Here’s what’s happening Tuesday with the coronavirus pandemic in the U.S.:
VACCINES: More than 60 million people, or 18.1% of the U.S. population, have received at least one dose of a coronavirus vaccine, according to the Centers for Disease Control and Prevention. Some 31.4 million people have completed their vaccination, or 9.5% of the population.
CASES: According to data from Johns Hopkins University, the seven-day rolling average for daily new cases in the U.S. decreased over the past two weeks, going from 66,408 on Feb. 22 to 55,735 on Monday.
DEATHS: According to data from Johns Hopkins University, the seven-day rolling average for daily new deaths in the U.S. decreased over the past two weeks, going from 1,910 on Feb. 22 to 1,563 on Monday.
STATE VACCINATION RATES: According to the CDC, the percentage of population that received at least one dose of vaccine: New Mexico (25.8%); Alaska (24.9%); Connecticut (24.8%). Lowest rates: Alabama (15%); District of Columbia (14.3%); Georgia (13.3%).
THREE THINGS TO KNOW TODAY
— Volunteers are vital helpers at vaccine sites, and it pays off with a shot. That’s raised questions at a time when supplies are limited and Americans have struggled to get vaccinated even if they’re eligible. But medical ethicists say volunteers are necessary for a successful public health effort.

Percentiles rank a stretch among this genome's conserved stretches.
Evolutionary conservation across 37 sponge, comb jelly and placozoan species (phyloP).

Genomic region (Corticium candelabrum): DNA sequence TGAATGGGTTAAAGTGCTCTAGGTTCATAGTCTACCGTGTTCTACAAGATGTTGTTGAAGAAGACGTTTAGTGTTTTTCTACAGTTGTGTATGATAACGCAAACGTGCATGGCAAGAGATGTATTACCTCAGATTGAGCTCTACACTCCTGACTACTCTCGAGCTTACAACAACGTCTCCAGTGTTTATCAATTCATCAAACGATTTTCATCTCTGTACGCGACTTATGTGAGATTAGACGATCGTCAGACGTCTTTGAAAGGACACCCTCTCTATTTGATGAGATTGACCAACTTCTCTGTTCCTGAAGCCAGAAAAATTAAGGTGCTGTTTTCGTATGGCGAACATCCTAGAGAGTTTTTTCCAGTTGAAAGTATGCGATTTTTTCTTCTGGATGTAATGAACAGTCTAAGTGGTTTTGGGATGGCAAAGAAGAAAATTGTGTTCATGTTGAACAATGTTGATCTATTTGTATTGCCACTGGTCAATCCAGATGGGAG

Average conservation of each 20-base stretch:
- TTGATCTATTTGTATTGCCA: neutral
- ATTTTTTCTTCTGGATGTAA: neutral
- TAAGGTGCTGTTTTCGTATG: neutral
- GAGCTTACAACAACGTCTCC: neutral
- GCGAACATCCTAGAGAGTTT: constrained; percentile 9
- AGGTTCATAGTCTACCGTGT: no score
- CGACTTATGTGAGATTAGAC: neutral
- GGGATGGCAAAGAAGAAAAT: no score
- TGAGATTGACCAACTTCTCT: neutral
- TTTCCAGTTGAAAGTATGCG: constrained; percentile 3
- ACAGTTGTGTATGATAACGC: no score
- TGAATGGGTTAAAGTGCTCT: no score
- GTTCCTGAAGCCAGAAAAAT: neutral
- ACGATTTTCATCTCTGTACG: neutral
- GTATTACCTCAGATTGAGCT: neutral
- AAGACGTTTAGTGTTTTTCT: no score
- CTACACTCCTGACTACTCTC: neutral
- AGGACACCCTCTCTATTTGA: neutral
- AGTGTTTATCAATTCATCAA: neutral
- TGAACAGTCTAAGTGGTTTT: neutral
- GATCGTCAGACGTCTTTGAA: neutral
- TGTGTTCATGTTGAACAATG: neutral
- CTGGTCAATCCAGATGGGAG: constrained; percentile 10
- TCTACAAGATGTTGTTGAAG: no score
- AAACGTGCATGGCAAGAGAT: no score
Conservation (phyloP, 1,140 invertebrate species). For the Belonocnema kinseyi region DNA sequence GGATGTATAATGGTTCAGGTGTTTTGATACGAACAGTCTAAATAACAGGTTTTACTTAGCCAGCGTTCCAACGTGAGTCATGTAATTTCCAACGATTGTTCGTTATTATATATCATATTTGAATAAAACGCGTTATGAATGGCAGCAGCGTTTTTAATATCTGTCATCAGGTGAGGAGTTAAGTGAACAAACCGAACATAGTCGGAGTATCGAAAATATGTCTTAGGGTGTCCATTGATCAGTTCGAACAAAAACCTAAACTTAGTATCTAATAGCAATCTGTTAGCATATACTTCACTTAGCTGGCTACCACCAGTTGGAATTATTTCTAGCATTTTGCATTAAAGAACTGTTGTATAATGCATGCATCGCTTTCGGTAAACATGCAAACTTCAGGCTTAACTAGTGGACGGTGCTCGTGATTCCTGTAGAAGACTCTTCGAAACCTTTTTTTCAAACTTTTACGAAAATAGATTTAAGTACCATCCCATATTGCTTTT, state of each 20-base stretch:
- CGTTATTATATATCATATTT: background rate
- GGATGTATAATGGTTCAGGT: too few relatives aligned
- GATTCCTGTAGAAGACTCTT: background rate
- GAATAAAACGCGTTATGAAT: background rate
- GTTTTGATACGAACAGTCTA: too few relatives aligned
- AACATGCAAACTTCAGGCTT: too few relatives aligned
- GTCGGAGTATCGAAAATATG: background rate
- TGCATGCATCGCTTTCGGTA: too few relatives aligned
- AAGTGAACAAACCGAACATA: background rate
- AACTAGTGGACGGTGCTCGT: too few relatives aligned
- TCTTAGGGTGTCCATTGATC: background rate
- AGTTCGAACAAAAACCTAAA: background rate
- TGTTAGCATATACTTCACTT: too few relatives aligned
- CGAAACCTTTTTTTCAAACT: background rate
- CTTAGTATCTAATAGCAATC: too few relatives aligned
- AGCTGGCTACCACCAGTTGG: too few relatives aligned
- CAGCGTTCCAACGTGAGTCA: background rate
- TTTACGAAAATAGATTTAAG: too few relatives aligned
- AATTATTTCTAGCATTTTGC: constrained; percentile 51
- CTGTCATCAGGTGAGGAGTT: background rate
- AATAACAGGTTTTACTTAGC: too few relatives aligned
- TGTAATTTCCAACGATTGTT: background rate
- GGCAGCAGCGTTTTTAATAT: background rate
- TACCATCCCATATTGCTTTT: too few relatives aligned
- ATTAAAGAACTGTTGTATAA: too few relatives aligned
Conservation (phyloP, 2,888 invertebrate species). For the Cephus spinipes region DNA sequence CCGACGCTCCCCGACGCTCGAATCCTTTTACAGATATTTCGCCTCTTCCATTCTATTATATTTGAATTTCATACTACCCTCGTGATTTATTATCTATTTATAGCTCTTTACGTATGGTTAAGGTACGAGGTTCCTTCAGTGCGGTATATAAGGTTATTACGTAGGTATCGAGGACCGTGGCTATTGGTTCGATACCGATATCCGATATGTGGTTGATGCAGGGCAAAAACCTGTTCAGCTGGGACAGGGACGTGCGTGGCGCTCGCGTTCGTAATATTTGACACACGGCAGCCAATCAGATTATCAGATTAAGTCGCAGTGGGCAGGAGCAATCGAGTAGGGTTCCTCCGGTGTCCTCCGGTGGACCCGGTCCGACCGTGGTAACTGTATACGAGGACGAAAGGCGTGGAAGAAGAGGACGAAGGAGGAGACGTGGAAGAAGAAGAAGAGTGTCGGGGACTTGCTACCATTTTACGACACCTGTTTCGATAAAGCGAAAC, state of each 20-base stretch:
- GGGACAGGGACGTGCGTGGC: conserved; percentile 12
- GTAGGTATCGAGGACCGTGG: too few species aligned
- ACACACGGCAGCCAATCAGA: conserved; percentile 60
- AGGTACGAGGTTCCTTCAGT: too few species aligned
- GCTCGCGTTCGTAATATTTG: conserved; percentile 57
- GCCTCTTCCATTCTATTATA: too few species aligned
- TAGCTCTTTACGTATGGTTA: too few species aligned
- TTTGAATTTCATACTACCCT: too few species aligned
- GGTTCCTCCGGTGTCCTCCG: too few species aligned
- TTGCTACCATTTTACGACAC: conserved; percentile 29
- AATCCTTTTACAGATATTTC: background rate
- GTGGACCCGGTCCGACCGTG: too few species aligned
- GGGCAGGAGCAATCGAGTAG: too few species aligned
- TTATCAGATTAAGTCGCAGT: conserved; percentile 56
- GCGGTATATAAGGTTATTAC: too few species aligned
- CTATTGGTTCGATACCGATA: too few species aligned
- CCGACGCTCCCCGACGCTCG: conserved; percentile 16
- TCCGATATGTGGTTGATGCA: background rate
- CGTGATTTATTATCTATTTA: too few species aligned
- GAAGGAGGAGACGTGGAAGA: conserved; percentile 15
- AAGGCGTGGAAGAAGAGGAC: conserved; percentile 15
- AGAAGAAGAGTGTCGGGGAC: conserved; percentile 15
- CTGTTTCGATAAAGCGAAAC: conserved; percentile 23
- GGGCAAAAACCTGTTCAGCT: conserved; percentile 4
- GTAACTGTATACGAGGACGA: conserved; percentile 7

— Gov. Andrew Cuomo says New York state will lower COVID-19 vaccine eligibility from 65 to 60 starting Wednesday. Cuomo says he expects more vaccine shipments and nearly all vaccination sites can vaccinate eligible New Yorkers starting March 17.
— Michigan Gov. Gretchen Whitmer signed $2 billion in COVID-19 relief spending while vetoing $650 million after Republicans didn’t negotiate with her and tied aid to legislation that would have curbed her administration’s authority to order pandemic restrictions.
QUOTABLE: “She takes care of everybody from A to Z. She goes beyond the scope of work to be a presence of hope and compassion for others.” — Reginald Jean-Mary, pastor of a Miami church, regarding Doramise Moreau, who’s been cooking nearly 1,000 meals a week during the pandemic.
ICYMI: As the pandemic enters its second year, there’s a pent-up longing for normalcy, especially when it comes to life’s milestones — weddings, births, deaths, birthdays and anniversaries.
ON THE HORIZON: There will be more happy young campers this summer. At least 45 states are allowing overnight camps to open, according to the American Camp Association.
Find AP’s full coverage of the coronavirus pandemic at https://apnews.com/hub/coronavirus-pandemic
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